• FriendlyGoat

          Flake, Corker and Collins had the brakes for the runaway train, but chose not to use them.
          I can’t explain that. Only Republicans can explain their lockstep in the present scenario.

          • Dale Fayda

            High-end tax cuts!!! Yipeeee!

          • Tom

            Because they think the train is going somewhere they’re okay with going? Now, I realize that YOU don’t think that your countrymen are capable of deciding how best to spend their money, and on that we agree. However, for some reason, you seem to think that people in government are smarter than the rest of said countrymen.
            They are not.

          • Anthony

            Well, the enablers are all there if one looks. Still, hecate9 makes an insightful point: structural electoral disabling morphed into enshrinement.

  • Anthony

    The author clearly distinguishes Central/Eastern Europe from other Democratic Liberal Sovereigns representing his central argument: the Western elite’s populism-as-fascism meme is neither accurate nor helpful. The author’s argument is basically framed in a European context (counter-majoritarian institutions induced popular pressure which led to anti-populist narrative). The author makes a respectable case, though his essay could be interpreted as a paean rationalizing (justifying) a view of populism premised on a variance of Liberalism.

    Still, political ideas have had limited shelf lives – some politicians today may declare we are living in a populist moment (how long a shelf life one may wonder). Populism may not really be the problem; human life must be lived on a human scale – the essay references some of that; more importantly for American purposes, Alexis de Tocqueville’s Democracy in America (split lives) has resonance.

    “Historical compromises and prejudices burden all the nations of the world, and make nations mixed blessing, at best. Might we find release from the unbearable weight of our national histories by looking beyond them, to an imagined world community that is stainless and pure, not least because we have not yet achieved it? There lies the temptation of the globalist, who believes enlightened elites can manage our affairs from on high and free us from the ambiguous inheritance of every nation. When we turn our attention from our nations to ourselves, the frenetic pace of everyday events and the numbing anonymity in the modern age never quite allows us to get a fix on who we are. Might we finally discover a stable resting place in a comprehensive ‘identity’ that no one dare doubt or challenge? There lies the temptation of identity politics, which provides solace in the imagined world we construct either in solitude or in solidarity with like-minded others – but in both cases out of sight with our real-world neighbors, who remind us that there are others not like us in the world to whom we must nevertheless attend….”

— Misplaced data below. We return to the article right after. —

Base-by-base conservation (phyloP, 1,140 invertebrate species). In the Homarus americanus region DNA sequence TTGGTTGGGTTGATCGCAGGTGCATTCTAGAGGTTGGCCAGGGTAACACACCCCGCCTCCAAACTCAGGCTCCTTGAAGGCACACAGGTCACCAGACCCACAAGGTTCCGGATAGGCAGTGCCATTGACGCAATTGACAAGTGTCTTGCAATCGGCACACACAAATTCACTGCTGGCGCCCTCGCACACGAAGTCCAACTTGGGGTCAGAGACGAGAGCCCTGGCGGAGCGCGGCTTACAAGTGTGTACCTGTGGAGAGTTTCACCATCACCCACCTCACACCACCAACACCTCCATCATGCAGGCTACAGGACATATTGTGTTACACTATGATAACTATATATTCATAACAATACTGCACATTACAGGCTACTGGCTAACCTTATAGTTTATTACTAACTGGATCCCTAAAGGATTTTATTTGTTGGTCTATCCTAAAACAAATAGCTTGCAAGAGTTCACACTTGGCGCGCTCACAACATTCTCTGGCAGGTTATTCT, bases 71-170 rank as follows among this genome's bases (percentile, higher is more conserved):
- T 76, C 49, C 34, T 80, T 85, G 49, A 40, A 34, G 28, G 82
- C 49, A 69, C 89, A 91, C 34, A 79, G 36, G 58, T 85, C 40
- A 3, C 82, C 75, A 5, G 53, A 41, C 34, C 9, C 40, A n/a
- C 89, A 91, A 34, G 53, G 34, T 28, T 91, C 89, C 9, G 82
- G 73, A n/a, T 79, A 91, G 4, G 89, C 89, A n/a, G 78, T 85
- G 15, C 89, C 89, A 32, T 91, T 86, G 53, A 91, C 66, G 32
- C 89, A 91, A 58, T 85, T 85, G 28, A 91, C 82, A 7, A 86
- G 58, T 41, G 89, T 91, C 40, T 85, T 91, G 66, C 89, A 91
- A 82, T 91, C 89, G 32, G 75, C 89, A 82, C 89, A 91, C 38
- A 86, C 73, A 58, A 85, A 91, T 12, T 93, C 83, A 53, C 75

• Marathon-Youth

    Populism cannot include illegals. They are not part of the population.
    Populism cannot support Open borders for it has to be limited to citizens of a nation
    Populism should not be circumvented by special interest groups and Lobbyists.
    and I prefer Nationalism over Populism.

  • Angel Martin

    “In Europe, in particular, anti-populist discourse often evokes memories of the final days of the Weimar Republic. ”

    Act like Weimar politicians – get the post-Weimar result.

    Imagine what the “populist threat” will look like if there is another major economic downturn like the 1930’s.

  • Jacksonian_Libertarian

    The EU has no Constitution, no contract between the different peoples. Imposing draconian immigration laws, and flooding communities with criminal aliens sucking on the public teat. Is like an “act of war” on the working classes.

  • Boritz

    “Did I say “ignorant”? Yes, I did. It is necessary to say that people are deluded and that the task of leadership is to un-delude them.”
    –James Traub

    ” you gonna get your mind right.”
    –Captain, Cool Hand Luke

  • hecate9

    Looks like I may be the lone dissenter here. There was some light shed by the author- particularly on the situation in Eastern Europe- but much more heat. The parallels between Eastern EU populism and US populism are particularly weak.
    Speaking of Europe, he says: “The people… feel that their habits, customs, and traditions are constantly being ridiculed by an oligarchy that acts as if it has a right to dictate how people should lead their lives and behave toward each other.”
    I think this is a wild exaggeration. Talk about “moral panic”!
    Lets ground this discussion with some basic facts:
    The comparison of the EU- which is a political association built of mainly economic convenience- and the US, which is a nation in its own right, is highly problematic. The US has a central government, such as it is. The EU does not. Poles or Belgians or Irish or Frenchmen didn’t cede their national sovereignty when they joined the EU. It is entirely natural and normal and justified that Hungarians or Spaniards or English should balk at some bobblehead in Brussels or Stasbourg when he/she issues pronouncements on the latest cultural or political policy of the EU. And if they feel the EU no longer works for them, as an association, they have the right (as Brexit shows) to leave- and bear the economic consequences.
    The USA however, is not the EU-it is a nation. We don’t have an “oligarchy” that “dictates” to us. We do have elected officials who occasionally have the temerity to try to do their jobs, but they are NOT oligarchs. Even Trump is not an oligarch (though he admires them) and he doesn’t “dictate” to us. At least not yet.